Many years later when I gave birth to our first child, Shawn, I was not nervous about being a mother. Peace filled my whole maternal experience because I had learned so much about having a baby through helping raise Matthew. (You can be sure I nursed my children; I was not going to mess with any bottles!)

Matthew has continued to be a blessing to me throughout my life and grew to be a wonderful husband and father himself. His love and support have proven especially strong since losing Taylor. God knew I would need him now as a best friend, even back in 1972 when he prompted me to pray for a baby brother.

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Eyes on Heaven Feet on Earth Part 1 – Chapter 4 – Hope in Heaven First

Chapter 4 – Copyright 2023 – Carla J Wood

Hope in Heaven First

“The first requirement to be ‘realistic’ is to have seen the ultimate reality.”
~ Juan Stam, Apocalipsis

Not too long after my hospital stay, we moved again to a town north of Seattle, which would set the stage for a firmer fixation on God’s big picture and his power available to us in all situations in our lives. What I learned in the next two years of my life would develop further what some may call a “Pollyanna” look on life. Recent and further reflection has shown me this constant search for God in everything and seeing his power proved to be crucial in my adult life. Having great faith prepared me to be able to handle what it truly means to be human.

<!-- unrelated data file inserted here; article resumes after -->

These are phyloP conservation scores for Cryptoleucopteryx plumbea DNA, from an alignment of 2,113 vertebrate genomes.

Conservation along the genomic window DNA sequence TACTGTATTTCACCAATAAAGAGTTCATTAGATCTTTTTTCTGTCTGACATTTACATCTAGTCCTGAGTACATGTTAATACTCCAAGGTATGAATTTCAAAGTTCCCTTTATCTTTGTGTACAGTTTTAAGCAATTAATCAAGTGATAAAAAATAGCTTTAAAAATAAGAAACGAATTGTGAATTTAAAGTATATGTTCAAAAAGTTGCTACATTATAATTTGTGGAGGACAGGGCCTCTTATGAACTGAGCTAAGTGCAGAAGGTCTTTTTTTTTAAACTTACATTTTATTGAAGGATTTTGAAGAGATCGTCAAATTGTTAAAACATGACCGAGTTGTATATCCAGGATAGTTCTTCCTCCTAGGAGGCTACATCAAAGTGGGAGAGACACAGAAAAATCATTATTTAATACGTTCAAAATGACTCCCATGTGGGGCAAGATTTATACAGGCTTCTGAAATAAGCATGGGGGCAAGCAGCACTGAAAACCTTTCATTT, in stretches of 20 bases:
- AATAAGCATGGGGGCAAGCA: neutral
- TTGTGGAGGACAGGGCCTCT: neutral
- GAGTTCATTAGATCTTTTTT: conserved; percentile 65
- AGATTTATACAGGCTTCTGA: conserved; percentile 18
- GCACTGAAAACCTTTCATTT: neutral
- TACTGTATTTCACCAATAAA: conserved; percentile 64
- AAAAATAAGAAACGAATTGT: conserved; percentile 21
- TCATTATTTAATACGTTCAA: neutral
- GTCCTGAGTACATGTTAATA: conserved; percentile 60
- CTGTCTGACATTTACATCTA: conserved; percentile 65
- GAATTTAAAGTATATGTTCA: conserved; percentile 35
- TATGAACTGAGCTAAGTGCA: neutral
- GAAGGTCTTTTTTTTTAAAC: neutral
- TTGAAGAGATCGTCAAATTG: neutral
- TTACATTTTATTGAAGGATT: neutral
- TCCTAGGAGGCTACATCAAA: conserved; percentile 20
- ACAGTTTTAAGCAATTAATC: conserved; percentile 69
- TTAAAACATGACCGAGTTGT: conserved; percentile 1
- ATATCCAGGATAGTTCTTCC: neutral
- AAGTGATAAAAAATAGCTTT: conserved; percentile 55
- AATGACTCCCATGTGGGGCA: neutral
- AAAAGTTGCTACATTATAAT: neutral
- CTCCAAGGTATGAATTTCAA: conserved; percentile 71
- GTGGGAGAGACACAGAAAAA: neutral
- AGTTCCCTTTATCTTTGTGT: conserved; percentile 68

This next move involved living with my grandmother again for a few months while my parents found a place to live in our new town. The experience continued a pattern that would remain consistent throughout my life – lots of moving, discord in my parents’ marriage, and general upheaval. It was difficult for me in those early years to switch schools and homes so often, but it eventually would prove to be a blessing as I learned to make friends quickly and developed many precious lifelong relationships as well.